William J. Schneider

William J. Schneider, MD

(deceased August 11, 2016)

Infectious disease specialist, Medical Director at JP Morgan Chase, Assistant Professor at Weill Cornell Medical College, Employee Health Services at Memorial Sloan Kettering Cancer Center.

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Dr. Schneider was an internist with sub speciality training in infectious diseases. His second career was in employee health services at Memorial Sloan Kettering Cancer Center. He was a valued colleague, wise mentor and enthusiastic clinical professor, instructing countless medical students, residents, and other healthcare professionals over the years through his academic appointments at Albert Einstein College of Medicine, Weill Cornell Medical College and Mount Sinai School of Medicine. Dr. Schneider wrote many articles and book chapters on occupational medicine, health promotion and infectious disease. As a nationally recognized leader in these areas he was a frequent presenter at professional conferences around the US.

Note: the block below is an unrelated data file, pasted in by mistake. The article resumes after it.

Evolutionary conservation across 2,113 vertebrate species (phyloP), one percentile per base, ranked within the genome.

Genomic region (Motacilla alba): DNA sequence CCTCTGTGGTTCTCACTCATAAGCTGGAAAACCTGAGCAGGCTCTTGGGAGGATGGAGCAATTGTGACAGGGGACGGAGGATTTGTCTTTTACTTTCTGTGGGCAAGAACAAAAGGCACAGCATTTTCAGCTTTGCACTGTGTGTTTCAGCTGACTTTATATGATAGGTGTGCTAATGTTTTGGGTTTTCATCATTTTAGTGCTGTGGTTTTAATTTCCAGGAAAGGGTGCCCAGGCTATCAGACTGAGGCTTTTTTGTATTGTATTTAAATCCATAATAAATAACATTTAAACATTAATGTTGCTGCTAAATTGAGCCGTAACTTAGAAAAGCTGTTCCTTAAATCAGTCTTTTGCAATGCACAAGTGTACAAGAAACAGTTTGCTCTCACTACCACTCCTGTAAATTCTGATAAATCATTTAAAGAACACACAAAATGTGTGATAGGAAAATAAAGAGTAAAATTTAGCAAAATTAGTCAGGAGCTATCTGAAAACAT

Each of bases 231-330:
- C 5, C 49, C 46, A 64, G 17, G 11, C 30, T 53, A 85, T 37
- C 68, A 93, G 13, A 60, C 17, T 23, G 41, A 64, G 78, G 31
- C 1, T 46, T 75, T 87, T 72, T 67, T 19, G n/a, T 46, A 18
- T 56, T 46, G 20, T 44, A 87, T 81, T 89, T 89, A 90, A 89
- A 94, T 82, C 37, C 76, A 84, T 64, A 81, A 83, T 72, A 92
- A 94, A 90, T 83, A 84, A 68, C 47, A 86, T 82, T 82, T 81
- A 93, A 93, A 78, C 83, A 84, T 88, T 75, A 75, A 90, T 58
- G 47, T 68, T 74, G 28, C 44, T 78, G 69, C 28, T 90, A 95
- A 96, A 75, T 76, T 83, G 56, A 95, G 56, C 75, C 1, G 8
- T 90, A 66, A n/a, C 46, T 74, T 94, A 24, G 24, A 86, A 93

Marc Wilkenfeld

Marc Wilkenfeld, MD

Assistant Professor of Clinical Medicine at Columbia University Medical Center-Occupational Medicine Consultant to the Department of Environmental Health and Safety.

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Dr. Wilkenfeld has written and lectured extensively on a variety of topics in environmental and occupational medicine, including air pollution, health promotion in the workplace, asbestos exposure, occupational lung and liver disease and tight building syndrome. Since September 11, 2001, Dr. Wilkenfeld has advised local elected officials, community groups, and companies in lower Manhattan on health risks and proper cleanup procedures. Wilkenfeld is the author of three book chapters on environmental and occupational medicine, focusing on simple asphyxiants, indoor air concerns, and metal compounds. He is also a consultant to a number of New York-based companies, where he performs epidemiological medical investigations and develops medical training, education, surveillance and promotional programs.